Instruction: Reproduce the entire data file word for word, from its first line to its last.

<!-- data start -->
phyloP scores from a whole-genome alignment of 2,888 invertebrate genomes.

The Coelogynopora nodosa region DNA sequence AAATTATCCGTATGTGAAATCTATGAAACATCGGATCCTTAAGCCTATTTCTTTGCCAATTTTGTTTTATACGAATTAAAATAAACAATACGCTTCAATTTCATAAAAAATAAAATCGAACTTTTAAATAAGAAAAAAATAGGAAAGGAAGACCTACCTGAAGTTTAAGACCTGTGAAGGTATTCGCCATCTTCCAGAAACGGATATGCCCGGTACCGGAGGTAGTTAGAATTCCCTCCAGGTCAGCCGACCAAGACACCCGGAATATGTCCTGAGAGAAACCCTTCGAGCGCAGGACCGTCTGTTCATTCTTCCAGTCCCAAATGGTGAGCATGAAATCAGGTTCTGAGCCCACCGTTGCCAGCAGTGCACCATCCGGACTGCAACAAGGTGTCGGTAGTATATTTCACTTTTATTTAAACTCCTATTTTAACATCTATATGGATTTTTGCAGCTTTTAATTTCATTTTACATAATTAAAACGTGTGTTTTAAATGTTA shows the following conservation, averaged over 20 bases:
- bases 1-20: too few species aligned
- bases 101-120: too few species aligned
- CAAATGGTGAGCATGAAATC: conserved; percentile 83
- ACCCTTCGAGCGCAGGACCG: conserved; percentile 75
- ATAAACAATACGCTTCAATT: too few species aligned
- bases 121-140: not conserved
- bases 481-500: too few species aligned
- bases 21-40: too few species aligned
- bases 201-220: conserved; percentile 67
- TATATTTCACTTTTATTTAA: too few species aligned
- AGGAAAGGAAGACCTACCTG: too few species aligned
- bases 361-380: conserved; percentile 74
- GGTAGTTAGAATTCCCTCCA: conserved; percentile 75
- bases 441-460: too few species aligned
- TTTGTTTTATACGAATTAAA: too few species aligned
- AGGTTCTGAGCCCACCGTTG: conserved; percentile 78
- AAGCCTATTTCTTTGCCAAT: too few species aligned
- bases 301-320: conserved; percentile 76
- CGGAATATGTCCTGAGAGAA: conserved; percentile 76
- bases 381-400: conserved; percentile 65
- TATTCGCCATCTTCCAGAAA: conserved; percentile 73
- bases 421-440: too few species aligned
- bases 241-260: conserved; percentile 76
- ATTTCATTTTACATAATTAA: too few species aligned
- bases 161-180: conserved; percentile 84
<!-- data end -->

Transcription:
phyloP scores from a whole-genome alignment of 2,888 invertebrate genomes.

The Coelogynopora nodosa region DNA sequence AAATTATCCGTATGTGAAATCTATGAAACATCGGATCCTTAAGCCTATTTCTTTGCCAATTTTGTTTTATACGAATTAAAATAAACAATACGCTTCAATTTCATAAAAAATAAAATCGAACTTTTAAATAAGAAAAAAATAGGAAAGGAAGACCTACCTGAAGTTTAAGACCTGTGAAGGTATTCGCCATCTTCCAGAAACGGATATGCCCGGTACCGGAGGTAGTTAGAATTCCCTCCAGGTCAGCCGACCAAGACACCCGGAATATGTCCTGAGAGAAACCCTTCGAGCGCAGGACCGTCTGTTCATTCTTCCAGTCCCAAATGGTGAGCATGAAATCAGGTTCTGAGCCCACCGTTGCCAGCAGTGCACCATCCGGACTGCAACAAGGTGTCGGTAGTATATTTCACTTTTATTTAAACTCCTATTTTAACATCTATATGGATTTTTGCAGCTTTTAATTTCATTTTACATAATTAAAACGTGTGTTTTAAATGTTA shows the following conservation, averaged over 20 bases:
- bases 1-20: too few species aligned
- bases 101-120: too few species aligned
- CAAATGGTGAGCATGAAATC: conserved; percentile 83
- ACCCTTCGAGCGCAGGACCG: conserved; percentile 75
- ATAAACAATACGCTTCAATT: too few species aligned
- bases 121-140: not conserved
- bases 481-500: too few species aligned
- bases 21-40: too few species aligned
- bases 201-220: conserved; percentile 67
- TATATTTCACTTTTATTTAA: too few species aligned
- AGGAAAGGAAGACCTACCTG: too few species aligned
- bases 361-380: conserved; percentile 74
- GGTAGTTAGAATTCCCTCCA: conserved; percentile 75
- bases 441-460: too few species aligned
- TTTGTTTTATACGAATTAAA: too few species aligned
- AGGTTCTGAGCCCACCGTTG: conserved; percentile 78
- AAGCCTATTTCTTTGCCAAT: too few species aligned
- bases 301-320: conserved; percentile 76
- CGGAATATGTCCTGAGAGAA: conserved; percentile 76
- bases 381-400: conserved; percentile 65
- TATTCGCCATCTTCCAGAAA: conserved; percentile 73
- bases 421-440: too few species aligned
- bases 241-260: conserved; percentile 76
- ATTTCATTTTACATAATTAA: too few species aligned
- bases 161-180: conserved; percentile 84